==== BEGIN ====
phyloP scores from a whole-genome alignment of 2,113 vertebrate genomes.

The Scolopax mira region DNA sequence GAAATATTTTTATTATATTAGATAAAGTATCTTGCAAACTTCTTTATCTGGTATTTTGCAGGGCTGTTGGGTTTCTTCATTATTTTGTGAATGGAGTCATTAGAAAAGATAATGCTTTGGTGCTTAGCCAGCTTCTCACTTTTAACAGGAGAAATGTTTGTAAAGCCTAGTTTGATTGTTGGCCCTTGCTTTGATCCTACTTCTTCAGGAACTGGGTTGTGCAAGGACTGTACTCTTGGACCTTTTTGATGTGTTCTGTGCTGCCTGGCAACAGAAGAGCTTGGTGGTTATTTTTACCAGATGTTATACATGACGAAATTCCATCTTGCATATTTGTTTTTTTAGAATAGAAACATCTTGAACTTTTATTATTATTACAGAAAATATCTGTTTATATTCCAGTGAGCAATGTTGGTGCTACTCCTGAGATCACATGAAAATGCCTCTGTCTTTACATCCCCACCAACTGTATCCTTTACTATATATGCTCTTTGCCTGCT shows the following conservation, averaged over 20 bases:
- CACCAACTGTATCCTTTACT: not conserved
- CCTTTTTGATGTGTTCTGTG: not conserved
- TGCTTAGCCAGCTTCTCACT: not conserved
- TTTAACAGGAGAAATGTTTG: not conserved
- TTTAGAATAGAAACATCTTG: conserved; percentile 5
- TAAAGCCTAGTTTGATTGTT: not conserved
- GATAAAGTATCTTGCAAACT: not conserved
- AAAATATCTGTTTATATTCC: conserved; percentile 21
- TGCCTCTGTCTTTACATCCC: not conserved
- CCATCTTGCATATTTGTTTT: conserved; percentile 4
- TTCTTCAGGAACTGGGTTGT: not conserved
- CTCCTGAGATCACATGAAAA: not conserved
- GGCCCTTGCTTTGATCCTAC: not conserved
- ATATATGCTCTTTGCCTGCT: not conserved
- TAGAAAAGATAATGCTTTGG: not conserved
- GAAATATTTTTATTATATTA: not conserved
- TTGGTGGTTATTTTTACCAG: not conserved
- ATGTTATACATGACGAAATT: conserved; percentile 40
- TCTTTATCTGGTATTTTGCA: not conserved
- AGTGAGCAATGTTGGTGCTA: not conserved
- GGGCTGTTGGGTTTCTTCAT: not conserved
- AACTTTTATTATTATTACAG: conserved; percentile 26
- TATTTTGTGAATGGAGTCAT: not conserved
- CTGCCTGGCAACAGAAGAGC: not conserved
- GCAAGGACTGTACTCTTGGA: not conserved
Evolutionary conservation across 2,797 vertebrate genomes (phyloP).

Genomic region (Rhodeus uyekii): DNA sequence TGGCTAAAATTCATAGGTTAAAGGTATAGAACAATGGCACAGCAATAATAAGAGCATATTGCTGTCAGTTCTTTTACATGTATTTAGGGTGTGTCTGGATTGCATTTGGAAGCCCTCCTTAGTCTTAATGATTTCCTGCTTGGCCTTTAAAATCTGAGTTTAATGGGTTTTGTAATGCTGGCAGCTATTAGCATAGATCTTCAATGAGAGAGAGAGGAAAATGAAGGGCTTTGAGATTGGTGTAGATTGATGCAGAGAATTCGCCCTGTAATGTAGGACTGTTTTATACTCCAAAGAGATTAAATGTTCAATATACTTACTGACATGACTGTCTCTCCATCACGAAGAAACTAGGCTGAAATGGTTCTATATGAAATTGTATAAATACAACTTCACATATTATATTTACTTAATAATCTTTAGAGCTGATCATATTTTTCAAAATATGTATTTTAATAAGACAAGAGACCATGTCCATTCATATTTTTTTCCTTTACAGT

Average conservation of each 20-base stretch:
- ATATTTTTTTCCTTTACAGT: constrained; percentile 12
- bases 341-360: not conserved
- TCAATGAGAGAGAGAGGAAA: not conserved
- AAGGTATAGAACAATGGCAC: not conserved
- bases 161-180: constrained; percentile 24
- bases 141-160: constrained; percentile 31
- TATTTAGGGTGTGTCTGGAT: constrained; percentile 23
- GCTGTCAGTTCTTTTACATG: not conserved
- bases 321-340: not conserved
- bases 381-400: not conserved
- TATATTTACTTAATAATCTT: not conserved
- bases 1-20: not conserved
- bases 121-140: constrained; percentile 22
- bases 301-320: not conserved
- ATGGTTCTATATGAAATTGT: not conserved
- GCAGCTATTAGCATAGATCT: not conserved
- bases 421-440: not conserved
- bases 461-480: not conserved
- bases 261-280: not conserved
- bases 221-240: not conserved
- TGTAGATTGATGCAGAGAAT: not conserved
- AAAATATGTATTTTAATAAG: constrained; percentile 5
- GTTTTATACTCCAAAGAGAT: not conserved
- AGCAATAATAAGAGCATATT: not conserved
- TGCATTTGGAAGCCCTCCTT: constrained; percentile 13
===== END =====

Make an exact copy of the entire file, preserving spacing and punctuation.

phyloP scores from a whole-genome alignment of 2,113 vertebrate genomes.

The Scolopax mira region DNA sequence GAAATATTTTTATTATATTAGATAAAGTATCTTGCAAACTTCTTTATCTGGTATTTTGCAGGGCTGTTGGGTTTCTTCATTATTTTGTGAATGGAGTCATTAGAAAAGATAATGCTTTGGTGCTTAGCCAGCTTCTCACTTTTAACAGGAGAAATGTTTGTAAAGCCTAGTTTGATTGTTGGCCCTTGCTTTGATCCTACTTCTTCAGGAACTGGGTTGTGCAAGGACTGTACTCTTGGACCTTTTTGATGTGTTCTGTGCTGCCTGGCAACAGAAGAGCTTGGTGGTTATTTTTACCAGATGTTATACATGACGAAATTCCATCTTGCATATTTGTTTTTTTAGAATAGAAACATCTTGAACTTTTATTATTATTACAGAAAATATCTGTTTATATTCCAGTGAGCAATGTTGGTGCTACTCCTGAGATCACATGAAAATGCCTCTGTCTTTACATCCCCACCAACTGTATCCTTTACTATATATGCTCTTTGCCTGCT shows the following conservation, averaged over 20 bases:
- CACCAACTGTATCCTTTACT: not conserved
- CCTTTTTGATGTGTTCTGTG: not conserved
- TGCTTAGCCAGCTTCTCACT: not conserved
- TTTAACAGGAGAAATGTTTG: not conserved
- TTTAGAATAGAAACATCTTG: conserved; percentile 5
- TAAAGCCTAGTTTGATTGTT: not conserved
- GATAAAGTATCTTGCAAACT: not conserved
- AAAATATCTGTTTATATTCC: conserved; percentile 21
- TGCCTCTGTCTTTACATCCC: not conserved
- CCATCTTGCATATTTGTTTT: conserved; percentile 4
- TTCTTCAGGAACTGGGTTGT: not conserved
- CTCCTGAGATCACATGAAAA: not conserved
- GGCCCTTGCTTTGATCCTAC: not conserved
- ATATATGCTCTTTGCCTGCT: not conserved
- TAGAAAAGATAATGCTTTGG: not conserved
- GAAATATTTTTATTATATTA: not conserved
- TTGGTGGTTATTTTTACCAG: not conserved
- ATGTTATACATGACGAAATT: conserved; percentile 40
- TCTTTATCTGGTATTTTGCA: not conserved
- AGTGAGCAATGTTGGTGCTA: not conserved
- GGGCTGTTGGGTTTCTTCAT: not conserved
- AACTTTTATTATTATTACAG: conserved; percentile 26
- TATTTTGTGAATGGAGTCAT: not conserved
- CTGCCTGGCAACAGAAGAGC: not conserved
- GCAAGGACTGTACTCTTGGA: not conserved
Evolutionary conservation across 2,797 vertebrate genomes (phyloP).

Genomic region (Rhodeus uyekii): DNA sequence TGGCTAAAATTCATAGGTTAAAGGTATAGAACAATGGCACAGCAATAATAAGAGCATATTGCTGTCAGTTCTTTTACATGTATTTAGGGTGTGTCTGGATTGCATTTGGAAGCCCTCCTTAGTCTTAATGATTTCCTGCTTGGCCTTTAAAATCTGAGTTTAATGGGTTTTGTAATGCTGGCAGCTATTAGCATAGATCTTCAATGAGAGAGAGAGGAAAATGAAGGGCTTTGAGATTGGTGTAGATTGATGCAGAGAATTCGCCCTGTAATGTAGGACTGTTTTATACTCCAAAGAGATTAAATGTTCAATATACTTACTGACATGACTGTCTCTCCATCACGAAGAAACTAGGCTGAAATGGTTCTATATGAAATTGTATAAATACAACTTCACATATTATATTTACTTAATAATCTTTAGAGCTGATCATATTTTTCAAAATATGTATTTTAATAAGACAAGAGACCATGTCCATTCATATTTTTTTCCTTTACAGT

Average conservation of each 20-base stretch:
- ATATTTTTTTCCTTTACAGT: constrained; percentile 12
- bases 341-360: not conserved
- TCAATGAGAGAGAGAGGAAA: not conserved
- AAGGTATAGAACAATGGCAC: not conserved
- bases 161-180: constrained; percentile 24
- bases 141-160: constrained; percentile 31
- TATTTAGGGTGTGTCTGGAT: constrained; percentile 23
- GCTGTCAGTTCTTTTACATG: not conserved
- bases 321-340: not conserved
- bases 381-400: not conserved
- TATATTTACTTAATAATCTT: not conserved
- bases 1-20: not conserved
- bases 121-140: constrained; percentile 22
- bases 301-320: not conserved
- ATGGTTCTATATGAAATTGT: not conserved
- GCAGCTATTAGCATAGATCT: not conserved
- bases 421-440: not conserved
- bases 461-480: not conserved
- bases 261-280: not conserved
- bases 221-240: not conserved
- TGTAGATTGATGCAGAGAAT: not conserved
- AAAATATGTATTTTAATAAG: constrained; percentile 5
- GTTTTATACTCCAAAGAGAT: not conserved
- AGCAATAATAAGAGCATATT: not conserved
- TGCATTTGGAAGCCCTCCTT: constrained; percentile 13